“Blessed be the Lord God of Israel…for he has looked favorably on his people and redeemed them. He has raised up a mighty savior for us…by the tender mercy of our God, the dawn from on high will break upon us…to guide our feet into the way of peace.” Zechariah’s song, Luke 1:68.78-79
When you turn to the gospel of Luke, the story of Christmas begins with Zechariah and Elizabeth.
We learn that Zechariah is a priest and that Elizabeth also comes from a family of priests in the line of Arron. While we don’t know much about their everyday life, we do know that not everything turned out as they had hoped. Zechariah and Elizabeth had no children. There was great cultural and familial pressure to have children. So much so that childlessness was grounds for divorce. This was quite a burden to carry. Which makes that little phrase used to describe Zechariah and Elizabeth so significant. Luke tells us “both of them were righteous before God.” They were honorable people, who loved God and showed it by the way they lived their life. Whatever their lot, they endured it, together, with God’s help.
Little did they know that one of the hardest things they may have faced for all those years, would change. The mercy and favor of God often comes in unexpected ways. An angel appeared to Zechariah on the day he was selected to serve in the temple. The angel said that God had heard Zechariah's prayers. Not only would they have a baby but their son would help prepare the way for the long awaited Savior who was also coming. The prayers of the people had been heard as well.
This encounter with the angel was not easy for Zechariah. It all hardly seemed real. While the angel brought incredible news, Zechariah was not sure about it all and did not respond well to it. The angel got upset with him. As a result, he was not able to speak at all until his son was born.
More and more I am aware of the importance of timing. Perhaps it was only after time had passed and only after experience had forged wisdom and mercy deep within Zechariah and Elizabeth that they were ready for a baby like John the Baptist. In his time of silence, Zechariah’s voice seemed to grow. Pastor Russ Ramsey explains, “Stillness allows a mind to hold complicated thoughts without losing them. Silence was a gift God gave to Zechariah, and the old man put it to work.”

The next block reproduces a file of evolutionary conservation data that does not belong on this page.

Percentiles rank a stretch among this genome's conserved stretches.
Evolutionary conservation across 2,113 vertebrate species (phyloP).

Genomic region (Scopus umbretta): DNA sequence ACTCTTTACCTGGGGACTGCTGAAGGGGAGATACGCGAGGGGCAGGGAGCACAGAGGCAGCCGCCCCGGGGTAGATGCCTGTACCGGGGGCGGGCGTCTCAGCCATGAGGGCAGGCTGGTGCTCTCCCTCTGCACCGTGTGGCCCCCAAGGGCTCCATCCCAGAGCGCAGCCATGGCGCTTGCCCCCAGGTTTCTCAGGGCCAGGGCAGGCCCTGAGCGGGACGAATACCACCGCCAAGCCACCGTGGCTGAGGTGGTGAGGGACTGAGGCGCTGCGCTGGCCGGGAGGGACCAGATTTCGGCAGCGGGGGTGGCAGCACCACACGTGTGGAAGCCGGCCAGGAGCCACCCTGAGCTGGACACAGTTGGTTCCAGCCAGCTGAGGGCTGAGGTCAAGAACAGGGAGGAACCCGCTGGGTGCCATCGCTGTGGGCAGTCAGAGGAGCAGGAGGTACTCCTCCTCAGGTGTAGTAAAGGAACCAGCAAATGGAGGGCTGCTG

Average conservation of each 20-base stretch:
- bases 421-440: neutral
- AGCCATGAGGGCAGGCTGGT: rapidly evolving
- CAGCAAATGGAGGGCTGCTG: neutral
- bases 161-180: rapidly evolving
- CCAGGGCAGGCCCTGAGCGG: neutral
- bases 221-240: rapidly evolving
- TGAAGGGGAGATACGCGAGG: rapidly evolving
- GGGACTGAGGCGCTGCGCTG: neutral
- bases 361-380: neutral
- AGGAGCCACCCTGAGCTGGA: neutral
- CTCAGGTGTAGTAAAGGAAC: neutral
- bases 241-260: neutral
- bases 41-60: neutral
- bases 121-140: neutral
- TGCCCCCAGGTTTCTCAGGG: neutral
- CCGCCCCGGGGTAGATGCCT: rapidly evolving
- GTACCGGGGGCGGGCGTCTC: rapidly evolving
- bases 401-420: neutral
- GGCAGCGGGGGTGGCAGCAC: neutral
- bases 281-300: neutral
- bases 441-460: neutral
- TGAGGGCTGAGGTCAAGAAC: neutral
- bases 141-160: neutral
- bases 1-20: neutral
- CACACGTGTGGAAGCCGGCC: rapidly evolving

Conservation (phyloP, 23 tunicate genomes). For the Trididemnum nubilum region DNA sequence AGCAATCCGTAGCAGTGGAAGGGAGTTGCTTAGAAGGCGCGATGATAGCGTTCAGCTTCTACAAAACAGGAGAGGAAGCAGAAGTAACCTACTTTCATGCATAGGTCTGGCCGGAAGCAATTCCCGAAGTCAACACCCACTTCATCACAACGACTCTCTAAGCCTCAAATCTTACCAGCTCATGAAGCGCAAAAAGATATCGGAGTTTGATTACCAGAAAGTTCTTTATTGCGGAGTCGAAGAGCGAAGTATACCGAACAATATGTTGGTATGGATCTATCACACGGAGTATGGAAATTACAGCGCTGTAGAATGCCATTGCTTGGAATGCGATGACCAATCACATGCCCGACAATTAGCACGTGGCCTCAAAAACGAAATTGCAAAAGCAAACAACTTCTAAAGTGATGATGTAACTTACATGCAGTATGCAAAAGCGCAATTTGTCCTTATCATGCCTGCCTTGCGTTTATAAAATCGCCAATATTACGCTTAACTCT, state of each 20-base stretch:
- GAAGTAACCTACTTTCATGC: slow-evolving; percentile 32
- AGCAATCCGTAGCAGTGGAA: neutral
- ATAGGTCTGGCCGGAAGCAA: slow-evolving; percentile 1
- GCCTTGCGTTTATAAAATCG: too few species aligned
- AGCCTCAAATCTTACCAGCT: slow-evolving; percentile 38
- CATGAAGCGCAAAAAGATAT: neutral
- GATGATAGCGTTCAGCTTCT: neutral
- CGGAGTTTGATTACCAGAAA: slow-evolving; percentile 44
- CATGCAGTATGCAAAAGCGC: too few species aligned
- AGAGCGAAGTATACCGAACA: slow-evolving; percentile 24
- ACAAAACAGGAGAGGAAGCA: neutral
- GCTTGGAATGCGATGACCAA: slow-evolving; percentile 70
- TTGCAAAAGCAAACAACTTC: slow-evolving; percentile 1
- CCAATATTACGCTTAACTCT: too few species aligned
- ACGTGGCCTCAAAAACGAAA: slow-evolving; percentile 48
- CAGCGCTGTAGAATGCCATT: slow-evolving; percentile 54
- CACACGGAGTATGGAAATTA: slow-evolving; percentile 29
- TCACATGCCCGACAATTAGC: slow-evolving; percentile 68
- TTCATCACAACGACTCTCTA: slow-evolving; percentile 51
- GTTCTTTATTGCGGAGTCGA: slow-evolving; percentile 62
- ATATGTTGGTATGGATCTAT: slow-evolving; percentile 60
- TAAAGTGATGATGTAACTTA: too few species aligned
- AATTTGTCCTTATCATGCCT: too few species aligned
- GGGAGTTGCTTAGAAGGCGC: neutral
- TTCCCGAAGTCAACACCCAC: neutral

In time, Zechariah's voice became audible once again and this time it rang with praise and gratitude. All he could think of was God. “Blessed be the Lord” he said,” for he has looked favorably on his people and redeemed them. He has raised up a mighty savior for us…by the tender mercy of our God, the dawn from on high will break upon us… to guide our feet into the way of peace.”
When Zechariah finally speaks we hear his love for God, that part of his character that we learned of in the very beginning of his story. The name Zechariah means the Lord has remembered. Zechariah knows God has been good to him and his people. The Lord has heard their prayers and remembered them.
There is something very powerful and beautiful here because the Lord has remembered us as well. The Lord has looked favorably on us. A Savior has been raised up for us. Whether we respond well or not. Whatever our lot. Whatever comes our way. When the tender mercy of God dawns on us, we too can break forth in praise and gratitude. Even more, we can remember God as a way of living. We can recall his promises and provisions. And as we do, in time, we discover the way of peace as we trust in him.
As the song says:
“When peace like a river attendeth my way
When sorrows like sea billows roll,
Whatever my lot, Thou hast taught me to say,
It is well,
It is well, with my soul.”**
*The Advent of the Lamb of God, Russ Ramsey
** It is Well With My Soul, lyrics by Horatio G Spafford